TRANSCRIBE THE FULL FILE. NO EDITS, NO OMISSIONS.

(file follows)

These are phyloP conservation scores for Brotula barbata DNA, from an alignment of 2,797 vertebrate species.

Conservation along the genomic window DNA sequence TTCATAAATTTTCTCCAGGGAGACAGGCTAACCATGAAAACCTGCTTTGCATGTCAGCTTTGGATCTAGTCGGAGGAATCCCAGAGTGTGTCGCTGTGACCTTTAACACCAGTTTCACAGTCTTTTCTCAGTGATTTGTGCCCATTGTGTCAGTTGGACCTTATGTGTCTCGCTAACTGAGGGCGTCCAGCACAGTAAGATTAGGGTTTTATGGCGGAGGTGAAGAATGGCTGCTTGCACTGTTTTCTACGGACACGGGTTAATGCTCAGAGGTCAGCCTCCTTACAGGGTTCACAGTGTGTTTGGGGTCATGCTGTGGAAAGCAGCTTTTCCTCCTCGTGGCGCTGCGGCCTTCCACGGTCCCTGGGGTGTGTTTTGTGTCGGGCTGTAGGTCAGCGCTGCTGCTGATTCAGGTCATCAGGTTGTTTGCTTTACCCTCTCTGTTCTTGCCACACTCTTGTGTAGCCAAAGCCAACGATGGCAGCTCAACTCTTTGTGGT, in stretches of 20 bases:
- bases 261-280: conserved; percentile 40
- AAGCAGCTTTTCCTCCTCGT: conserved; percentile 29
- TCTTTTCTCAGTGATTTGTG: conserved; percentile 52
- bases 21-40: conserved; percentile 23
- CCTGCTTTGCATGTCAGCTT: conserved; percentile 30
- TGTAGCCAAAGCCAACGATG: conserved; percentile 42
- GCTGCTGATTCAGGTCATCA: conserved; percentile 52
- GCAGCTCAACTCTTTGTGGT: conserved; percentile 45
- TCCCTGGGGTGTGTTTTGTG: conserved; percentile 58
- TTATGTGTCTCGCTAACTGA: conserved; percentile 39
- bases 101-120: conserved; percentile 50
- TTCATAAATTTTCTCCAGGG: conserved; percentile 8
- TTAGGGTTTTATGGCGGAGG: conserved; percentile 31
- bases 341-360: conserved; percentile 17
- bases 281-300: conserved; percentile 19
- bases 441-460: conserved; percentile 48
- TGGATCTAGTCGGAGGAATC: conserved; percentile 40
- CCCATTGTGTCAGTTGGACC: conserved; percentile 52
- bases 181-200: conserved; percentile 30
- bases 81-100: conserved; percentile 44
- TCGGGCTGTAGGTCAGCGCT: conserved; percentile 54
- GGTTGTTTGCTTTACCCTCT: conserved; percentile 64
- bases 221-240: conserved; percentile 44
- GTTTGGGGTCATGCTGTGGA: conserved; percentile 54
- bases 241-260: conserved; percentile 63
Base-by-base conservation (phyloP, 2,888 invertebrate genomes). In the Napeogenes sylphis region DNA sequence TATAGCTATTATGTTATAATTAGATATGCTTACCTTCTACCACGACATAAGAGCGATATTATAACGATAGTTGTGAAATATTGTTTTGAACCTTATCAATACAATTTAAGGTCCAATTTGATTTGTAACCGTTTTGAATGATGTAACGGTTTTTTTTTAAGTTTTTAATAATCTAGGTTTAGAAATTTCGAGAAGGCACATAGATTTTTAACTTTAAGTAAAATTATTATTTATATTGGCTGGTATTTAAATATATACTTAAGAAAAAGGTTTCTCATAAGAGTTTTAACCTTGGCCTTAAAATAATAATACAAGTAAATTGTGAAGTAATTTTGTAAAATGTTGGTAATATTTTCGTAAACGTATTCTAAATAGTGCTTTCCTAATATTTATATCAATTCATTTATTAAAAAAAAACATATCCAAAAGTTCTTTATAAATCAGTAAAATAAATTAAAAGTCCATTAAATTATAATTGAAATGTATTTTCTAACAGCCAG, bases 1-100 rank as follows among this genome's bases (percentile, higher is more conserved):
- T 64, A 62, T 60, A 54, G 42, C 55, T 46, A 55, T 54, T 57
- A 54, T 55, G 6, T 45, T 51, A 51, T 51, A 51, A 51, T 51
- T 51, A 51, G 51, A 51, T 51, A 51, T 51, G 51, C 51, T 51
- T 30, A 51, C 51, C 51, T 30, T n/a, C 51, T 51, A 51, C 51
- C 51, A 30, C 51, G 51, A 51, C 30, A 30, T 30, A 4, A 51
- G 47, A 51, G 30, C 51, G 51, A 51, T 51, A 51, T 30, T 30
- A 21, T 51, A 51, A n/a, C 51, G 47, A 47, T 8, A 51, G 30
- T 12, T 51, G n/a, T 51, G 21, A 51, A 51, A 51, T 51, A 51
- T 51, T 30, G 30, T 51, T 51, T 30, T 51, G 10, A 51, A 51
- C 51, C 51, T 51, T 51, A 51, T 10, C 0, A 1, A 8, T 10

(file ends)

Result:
These are phyloP conservation scores for Brotula barbata DNA, from an alignment of 2,797 vertebrate species.

Conservation along the genomic window DNA sequence TTCATAAATTTTCTCCAGGGAGACAGGCTAACCATGAAAACCTGCTTTGCATGTCAGCTTTGGATCTAGTCGGAGGAATCCCAGAGTGTGTCGCTGTGACCTTTAACACCAGTTTCACAGTCTTTTCTCAGTGATTTGTGCCCATTGTGTCAGTTGGACCTTATGTGTCTCGCTAACTGAGGGCGTCCAGCACAGTAAGATTAGGGTTTTATGGCGGAGGTGAAGAATGGCTGCTTGCACTGTTTTCTACGGACACGGGTTAATGCTCAGAGGTCAGCCTCCTTACAGGGTTCACAGTGTGTTTGGGGTCATGCTGTGGAAAGCAGCTTTTCCTCCTCGTGGCGCTGCGGCCTTCCACGGTCCCTGGGGTGTGTTTTGTGTCGGGCTGTAGGTCAGCGCTGCTGCTGATTCAGGTCATCAGGTTGTTTGCTTTACCCTCTCTGTTCTTGCCACACTCTTGTGTAGCCAAAGCCAACGATGGCAGCTCAACTCTTTGTGGT, in stretches of 20 bases:
- bases 261-280: conserved; percentile 40
- AAGCAGCTTTTCCTCCTCGT: conserved; percentile 29
- TCTTTTCTCAGTGATTTGTG: conserved; percentile 52
- bases 21-40: conserved; percentile 23
- CCTGCTTTGCATGTCAGCTT: conserved; percentile 30
- TGTAGCCAAAGCCAACGATG: conserved; percentile 42
- GCTGCTGATTCAGGTCATCA: conserved; percentile 52
- GCAGCTCAACTCTTTGTGGT: conserved; percentile 45
- TCCCTGGGGTGTGTTTTGTG: conserved; percentile 58
- TTATGTGTCTCGCTAACTGA: conserved; percentile 39
- bases 101-120: conserved; percentile 50
- TTCATAAATTTTCTCCAGGG: conserved; percentile 8
- TTAGGGTTTTATGGCGGAGG: conserved; percentile 31
- bases 341-360: conserved; percentile 17
- bases 281-300: conserved; percentile 19
- bases 441-460: conserved; percentile 48
- TGGATCTAGTCGGAGGAATC: conserved; percentile 40
- CCCATTGTGTCAGTTGGACC: conserved; percentile 52
- bases 181-200: conserved; percentile 30
- bases 81-100: conserved; percentile 44
- TCGGGCTGTAGGTCAGCGCT: conserved; percentile 54
- GGTTGTTTGCTTTACCCTCT: conserved; percentile 64
- bases 221-240: conserved; percentile 44
- GTTTGGGGTCATGCTGTGGA: conserved; percentile 54
- bases 241-260: conserved; percentile 63
Base-by-base conservation (phyloP, 2,888 invertebrate genomes). In the Napeogenes sylphis region DNA sequence TATAGCTATTATGTTATAATTAGATATGCTTACCTTCTACCACGACATAAGAGCGATATTATAACGATAGTTGTGAAATATTGTTTTGAACCTTATCAATACAATTTAAGGTCCAATTTGATTTGTAACCGTTTTGAATGATGTAACGGTTTTTTTTTAAGTTTTTAATAATCTAGGTTTAGAAATTTCGAGAAGGCACATAGATTTTTAACTTTAAGTAAAATTATTATTTATATTGGCTGGTATTTAAATATATACTTAAGAAAAAGGTTTCTCATAAGAGTTTTAACCTTGGCCTTAAAATAATAATACAAGTAAATTGTGAAGTAATTTTGTAAAATGTTGGTAATATTTTCGTAAACGTATTCTAAATAGTGCTTTCCTAATATTTATATCAATTCATTTATTAAAAAAAAACATATCCAAAAGTTCTTTATAAATCAGTAAAATAAATTAAAAGTCCATTAAATTATAATTGAAATGTATTTTCTAACAGCCAG, bases 1-100 rank as follows among this genome's bases (percentile, higher is more conserved):
- T 64, A 62, T 60, A 54, G 42, C 55, T 46, A 55, T 54, T 57
- A 54, T 55, G 6, T 45, T 51, A 51, T 51, A 51, A 51, T 51
- T 51, A 51, G 51, A 51, T 51, A 51, T 51, G 51, C 51, T 51
- T 30, A 51, C 51, C 51, T 30, T n/a, C 51, T 51, A 51, C 51
- C 51, A 30, C 51, G 51, A 51, C 30, A 30, T 30, A 4, A 51
- G 47, A 51, G 30, C 51, G 51, A 51, T 51, A 51, T 30, T 30
- A 21, T 51, A 51, A n/a, C 51, G 47, A 47, T 8, A 51, G 30
- T 12, T 51, G n/a, T 51, G 21, A 51, A 51, A 51, T 51, A 51
- T 51, T 30, G 30, T 51, T 51, T 30, T 51, G 10, A 51, A 51
- C 51, C 51, T 51, T 51, A 51, T 10, C 0, A 1, A 8, T 10